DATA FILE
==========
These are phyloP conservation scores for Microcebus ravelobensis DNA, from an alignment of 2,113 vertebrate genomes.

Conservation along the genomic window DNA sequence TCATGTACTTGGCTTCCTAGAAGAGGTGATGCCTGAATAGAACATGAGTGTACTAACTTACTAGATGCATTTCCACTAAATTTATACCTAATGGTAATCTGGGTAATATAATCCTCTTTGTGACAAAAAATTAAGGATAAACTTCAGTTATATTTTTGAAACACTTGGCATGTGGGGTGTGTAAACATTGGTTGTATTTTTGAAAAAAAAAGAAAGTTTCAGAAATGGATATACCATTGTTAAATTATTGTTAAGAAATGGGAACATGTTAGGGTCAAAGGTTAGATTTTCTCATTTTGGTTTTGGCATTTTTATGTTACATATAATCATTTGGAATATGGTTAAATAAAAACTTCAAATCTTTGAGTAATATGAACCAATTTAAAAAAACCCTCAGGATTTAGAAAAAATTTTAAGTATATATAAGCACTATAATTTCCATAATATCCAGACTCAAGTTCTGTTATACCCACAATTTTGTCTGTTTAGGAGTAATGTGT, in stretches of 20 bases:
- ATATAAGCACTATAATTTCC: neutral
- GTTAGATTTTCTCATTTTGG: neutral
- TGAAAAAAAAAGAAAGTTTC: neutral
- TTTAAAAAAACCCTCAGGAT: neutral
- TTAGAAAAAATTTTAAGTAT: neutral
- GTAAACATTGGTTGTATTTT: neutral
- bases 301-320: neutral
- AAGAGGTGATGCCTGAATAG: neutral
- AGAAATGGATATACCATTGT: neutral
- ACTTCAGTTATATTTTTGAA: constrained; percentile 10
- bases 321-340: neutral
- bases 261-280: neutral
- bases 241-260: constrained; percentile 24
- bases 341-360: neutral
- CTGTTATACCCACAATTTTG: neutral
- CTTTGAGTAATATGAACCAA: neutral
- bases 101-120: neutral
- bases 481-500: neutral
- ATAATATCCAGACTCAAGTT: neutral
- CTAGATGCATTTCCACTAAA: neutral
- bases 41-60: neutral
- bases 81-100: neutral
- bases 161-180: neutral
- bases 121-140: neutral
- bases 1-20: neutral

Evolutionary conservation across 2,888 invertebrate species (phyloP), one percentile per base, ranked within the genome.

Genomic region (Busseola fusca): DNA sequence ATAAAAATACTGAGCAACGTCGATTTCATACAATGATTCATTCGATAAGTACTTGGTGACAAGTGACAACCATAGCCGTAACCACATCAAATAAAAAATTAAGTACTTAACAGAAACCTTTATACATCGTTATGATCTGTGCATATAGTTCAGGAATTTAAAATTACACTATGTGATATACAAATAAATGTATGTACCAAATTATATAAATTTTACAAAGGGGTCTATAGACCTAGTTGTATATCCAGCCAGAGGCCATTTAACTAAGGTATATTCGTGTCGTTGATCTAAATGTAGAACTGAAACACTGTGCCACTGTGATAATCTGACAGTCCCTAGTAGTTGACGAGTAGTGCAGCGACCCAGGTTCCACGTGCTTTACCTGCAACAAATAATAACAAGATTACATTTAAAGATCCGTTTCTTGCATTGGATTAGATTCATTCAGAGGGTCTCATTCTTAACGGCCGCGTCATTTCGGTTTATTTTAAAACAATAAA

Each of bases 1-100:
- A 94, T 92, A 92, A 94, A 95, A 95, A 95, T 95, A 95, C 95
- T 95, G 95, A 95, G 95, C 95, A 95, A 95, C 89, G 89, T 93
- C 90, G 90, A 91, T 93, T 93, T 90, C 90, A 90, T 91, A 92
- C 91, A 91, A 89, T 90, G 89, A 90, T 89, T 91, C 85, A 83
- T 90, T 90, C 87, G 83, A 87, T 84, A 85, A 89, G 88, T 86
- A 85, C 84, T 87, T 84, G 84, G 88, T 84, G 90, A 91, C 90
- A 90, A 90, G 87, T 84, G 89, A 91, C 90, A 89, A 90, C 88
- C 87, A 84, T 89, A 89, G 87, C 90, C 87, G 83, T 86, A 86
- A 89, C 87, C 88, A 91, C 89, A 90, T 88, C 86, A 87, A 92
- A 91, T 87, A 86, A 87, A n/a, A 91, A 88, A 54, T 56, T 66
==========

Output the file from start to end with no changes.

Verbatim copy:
These are phyloP conservation scores for Microcebus ravelobensis DNA, from an alignment of 2,113 vertebrate genomes.

Conservation along the genomic window DNA sequence TCATGTACTTGGCTTCCTAGAAGAGGTGATGCCTGAATAGAACATGAGTGTACTAACTTACTAGATGCATTTCCACTAAATTTATACCTAATGGTAATCTGGGTAATATAATCCTCTTTGTGACAAAAAATTAAGGATAAACTTCAGTTATATTTTTGAAACACTTGGCATGTGGGGTGTGTAAACATTGGTTGTATTTTTGAAAAAAAAAGAAAGTTTCAGAAATGGATATACCATTGTTAAATTATTGTTAAGAAATGGGAACATGTTAGGGTCAAAGGTTAGATTTTCTCATTTTGGTTTTGGCATTTTTATGTTACATATAATCATTTGGAATATGGTTAAATAAAAACTTCAAATCTTTGAGTAATATGAACCAATTTAAAAAAACCCTCAGGATTTAGAAAAAATTTTAAGTATATATAAGCACTATAATTTCCATAATATCCAGACTCAAGTTCTGTTATACCCACAATTTTGTCTGTTTAGGAGTAATGTGT, in stretches of 20 bases:
- ATATAAGCACTATAATTTCC: neutral
- GTTAGATTTTCTCATTTTGG: neutral
- TGAAAAAAAAAGAAAGTTTC: neutral
- TTTAAAAAAACCCTCAGGAT: neutral
- TTAGAAAAAATTTTAAGTAT: neutral
- GTAAACATTGGTTGTATTTT: neutral
- bases 301-320: neutral
- AAGAGGTGATGCCTGAATAG: neutral
- AGAAATGGATATACCATTGT: neutral
- ACTTCAGTTATATTTTTGAA: constrained; percentile 10
- bases 321-340: neutral
- bases 261-280: neutral
- bases 241-260: constrained; percentile 24
- bases 341-360: neutral
- CTGTTATACCCACAATTTTG: neutral
- CTTTGAGTAATATGAACCAA: neutral
- bases 101-120: neutral
- bases 481-500: neutral
- ATAATATCCAGACTCAAGTT: neutral
- CTAGATGCATTTCCACTAAA: neutral
- bases 41-60: neutral
- bases 81-100: neutral
- bases 161-180: neutral
- bases 121-140: neutral
- bases 1-20: neutral

Evolutionary conservation across 2,888 invertebrate species (phyloP), one percentile per base, ranked within the genome.

Genomic region (Busseola fusca): DNA sequence ATAAAAATACTGAGCAACGTCGATTTCATACAATGATTCATTCGATAAGTACTTGGTGACAAGTGACAACCATAGCCGTAACCACATCAAATAAAAAATTAAGTACTTAACAGAAACCTTTATACATCGTTATGATCTGTGCATATAGTTCAGGAATTTAAAATTACACTATGTGATATACAAATAAATGTATGTACCAAATTATATAAATTTTACAAAGGGGTCTATAGACCTAGTTGTATATCCAGCCAGAGGCCATTTAACTAAGGTATATTCGTGTCGTTGATCTAAATGTAGAACTGAAACACTGTGCCACTGTGATAATCTGACAGTCCCTAGTAGTTGACGAGTAGTGCAGCGACCCAGGTTCCACGTGCTTTACCTGCAACAAATAATAACAAGATTACATTTAAAGATCCGTTTCTTGCATTGGATTAGATTCATTCAGAGGGTCTCATTCTTAACGGCCGCGTCATTTCGGTTTATTTTAAAACAATAAA

Each of bases 1-100:
- A 94, T 92, A 92, A 94, A 95, A 95, A 95, T 95, A 95, C 95
- T 95, G 95, A 95, G 95, C 95, A 95, A 95, C 89, G 89, T 93
- C 90, G 90, A 91, T 93, T 93, T 90, C 90, A 90, T 91, A 92
- C 91, A 91, A 89, T 90, G 89, A 90, T 89, T 91, C 85, A 83
- T 90, T 90, C 87, G 83, A 87, T 84, A 85, A 89, G 88, T 86
- A 85, C 84, T 87, T 84, G 84, G 88, T 84, G 90, A 91, C 90
- A 90, A 90, G 87, T 84, G 89, A 91, C 90, A 89, A 90, C 88
- C 87, A 84, T 89, A 89, G 87, C 90, C 87, G 83, T 86, A 86
- A 89, C 87, C 88, A 91, C 89, A 90, T 88, C 86, A 87, A 92
- A 91, T 87, A 86, A 87, A n/a, A 91, A 88, A 54, T 56, T 66